Words from Past Students

Voice of studying seniors

Interview with seniors who study and work in Yamagata!

I asked my seniors about the reasons for choosing Yamagata and their daily lives such as work and student life.

Kaki's Daily Schedule
7:00 8:30
eat breakfast, make bento
Go to school, have class
Lunch break
Library, go home
Eat dinner
Free time
Kaki's Personal Finances
Monthly Income
Item Price
Part-time job 5,000 yen
Scholarship 0 yen
Money from family(5,000 yuan) 90,000 yen
Total income 95,000 yen
Monthly Expenditure
Apartment rent and utilities 50,000 yen
Food 27,000 yen
Phone Bill 3,000 yen
Other 15,000 yen
Total expenditure 95,000 yen

Yamagata University Ka Kaki

Nationality: China / Yamagata University Faculty of Engineering, Machinery Systems Engineering Department, 2nd Year
Why I am Studying Abroad

I first became interested in going to Japan in high school. My father, who was a medical practitioner and researcher, often went to Hokkaido on business, and I was enthralled when he told me about Japanese culture and the public safety there. After that, it became my dream to learn about robots and medical equipment, so after graduating from high school I studied at a Japanese language school in Tokyo for one year and then started going to Yamagata University.

What type of study/research are you doing in university?

Right now my studies mainly consist of learning the basics of mechanical engineering. In the first year we learn things like mechanics and technical drawing, and in the second year we’ve done manufacturing practice and learned about the technology involved in making things. Once I’m a third year I will start doing actual research. I will be in the robotics lab, and am thinking of researching the uses and development of robot techonology. Outside of my field, there are also other interesting classes, research groups, and clubs at Yamagata University, so I’ve been able to learn Iaido, traditional Yamagata cooking, and even German.

What has been good about studying abroad? What has not been so good?

When I was in elementary school, there was a big earthquake in Chongqing’s (my hometown) neighboring province of Sichuan. I realized that the more victims there were in the disaster, the less people would be able to get adequate medical care, and I’ve wanted to contribute to the improvement of medical care since I was a teenager. More specifically, I had the dream of working with manufacturers from around the world to create medical equipment that allows doctors to see everything clearly and perform operations easily, so as to decrease pain and scarring for patients.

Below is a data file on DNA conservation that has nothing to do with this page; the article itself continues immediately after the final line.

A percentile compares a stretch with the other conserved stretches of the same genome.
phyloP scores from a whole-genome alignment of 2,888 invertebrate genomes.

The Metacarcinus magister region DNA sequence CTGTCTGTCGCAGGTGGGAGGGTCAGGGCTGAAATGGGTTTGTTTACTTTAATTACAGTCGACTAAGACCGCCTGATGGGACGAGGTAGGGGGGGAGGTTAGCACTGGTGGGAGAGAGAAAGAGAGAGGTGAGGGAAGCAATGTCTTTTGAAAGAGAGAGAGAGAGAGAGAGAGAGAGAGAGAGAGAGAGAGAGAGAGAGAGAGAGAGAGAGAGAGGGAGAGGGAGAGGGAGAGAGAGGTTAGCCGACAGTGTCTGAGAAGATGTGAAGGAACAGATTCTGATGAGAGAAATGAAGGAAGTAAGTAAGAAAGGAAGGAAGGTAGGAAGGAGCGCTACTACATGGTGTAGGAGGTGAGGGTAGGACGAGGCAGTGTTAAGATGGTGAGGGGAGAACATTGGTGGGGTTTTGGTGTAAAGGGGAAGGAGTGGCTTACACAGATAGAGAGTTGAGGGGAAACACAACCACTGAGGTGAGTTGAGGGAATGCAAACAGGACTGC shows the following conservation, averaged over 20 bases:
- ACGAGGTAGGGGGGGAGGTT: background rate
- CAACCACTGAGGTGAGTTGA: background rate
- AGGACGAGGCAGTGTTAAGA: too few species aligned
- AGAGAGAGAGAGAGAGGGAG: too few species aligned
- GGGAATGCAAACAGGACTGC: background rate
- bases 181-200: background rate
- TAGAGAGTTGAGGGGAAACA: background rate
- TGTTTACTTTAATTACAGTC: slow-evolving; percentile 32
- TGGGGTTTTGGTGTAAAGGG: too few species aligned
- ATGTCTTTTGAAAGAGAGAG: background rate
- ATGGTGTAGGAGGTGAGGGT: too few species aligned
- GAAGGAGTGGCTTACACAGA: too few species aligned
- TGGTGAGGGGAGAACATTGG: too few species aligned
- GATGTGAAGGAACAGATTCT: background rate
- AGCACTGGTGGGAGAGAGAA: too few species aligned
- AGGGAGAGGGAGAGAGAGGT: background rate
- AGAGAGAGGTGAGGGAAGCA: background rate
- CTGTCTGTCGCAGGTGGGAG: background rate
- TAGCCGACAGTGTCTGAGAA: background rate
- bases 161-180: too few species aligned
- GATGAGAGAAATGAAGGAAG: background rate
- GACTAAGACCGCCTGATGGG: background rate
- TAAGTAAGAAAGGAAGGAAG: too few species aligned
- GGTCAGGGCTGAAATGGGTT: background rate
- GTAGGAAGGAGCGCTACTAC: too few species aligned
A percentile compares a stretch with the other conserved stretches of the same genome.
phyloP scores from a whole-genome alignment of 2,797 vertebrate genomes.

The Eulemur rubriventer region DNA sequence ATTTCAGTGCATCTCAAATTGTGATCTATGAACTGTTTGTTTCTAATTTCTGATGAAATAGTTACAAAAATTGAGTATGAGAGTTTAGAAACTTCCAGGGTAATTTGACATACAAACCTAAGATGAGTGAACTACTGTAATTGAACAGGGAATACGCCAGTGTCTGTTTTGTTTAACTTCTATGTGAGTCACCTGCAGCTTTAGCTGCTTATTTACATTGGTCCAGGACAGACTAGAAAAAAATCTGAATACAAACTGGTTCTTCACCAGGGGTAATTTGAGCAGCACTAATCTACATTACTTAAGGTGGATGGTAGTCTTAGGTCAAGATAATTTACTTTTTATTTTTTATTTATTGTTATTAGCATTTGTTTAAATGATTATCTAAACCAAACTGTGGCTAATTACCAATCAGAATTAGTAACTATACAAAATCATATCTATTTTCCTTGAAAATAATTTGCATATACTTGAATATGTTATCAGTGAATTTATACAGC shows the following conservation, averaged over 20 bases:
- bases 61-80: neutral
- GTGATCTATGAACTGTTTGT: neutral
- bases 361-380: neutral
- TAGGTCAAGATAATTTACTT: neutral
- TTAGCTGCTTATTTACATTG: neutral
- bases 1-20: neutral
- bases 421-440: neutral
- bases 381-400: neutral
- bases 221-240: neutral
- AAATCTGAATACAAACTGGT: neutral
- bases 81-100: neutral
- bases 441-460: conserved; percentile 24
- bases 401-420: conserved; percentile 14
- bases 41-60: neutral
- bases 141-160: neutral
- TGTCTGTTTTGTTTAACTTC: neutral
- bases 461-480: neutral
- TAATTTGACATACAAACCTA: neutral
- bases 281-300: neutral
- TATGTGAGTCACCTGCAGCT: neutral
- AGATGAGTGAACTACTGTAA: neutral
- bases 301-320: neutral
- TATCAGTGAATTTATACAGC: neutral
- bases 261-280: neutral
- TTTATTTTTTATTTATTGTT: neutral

What has been good about studying abroad? What has not been so good?

What has been good is that I face new challenges and learn new things every day. When I first came to Japan, it took a lot of courage to even say greetings or communicate daily life matters. In order to get over that, I made it a point to proactively reach out to Japanese people, listen to Japanese radio, and put in as much effort as I could every day. Through my efforts, I feel like I have gotten used to life here. Also, I can experience Japanese culture every day. This year I had a great time doing a hatsumode shrine visit with my friend. I’ve also experienced the differences in food culture. In my hometown of Chongqing, we eat hot pot so spicy that it makes you sweat, but Japanese food has a much milder flavor.

How is life in Yamagata?

For those who like to live immersed in nature, there is no better place than Yamagata. I like mountain climbing, and the view from the summit is always so wonderful. The air is clean, so much so that you can see the stars even from the city. Everyone is so kind, and it’s a great place to live. However, if there is one thing that is inconvenient here, it’s the transportation. Compared to larger cities, Yamagata has very few public transit options, so going out every day is not so convenient. But, because of this I appreciate the times that I do go out, and I think that my time exploring is always very productive.

Any words to those who want to study abroad at Yamagata University?

There are Yamagata University Campuses in the prefecture. Each one is in a different environment, such as being by the sea or in a place with lots of snow, but it might be useful if you get an idea of what it’s like at the campus that you will be going to beforehand. There is a strong support system for the study abroad system, and the consultants and the teachers in the International Relations Center can always help you if you need it. There are students of many different nationalities here, so this is the perfect school if you want to make friends from all over the world.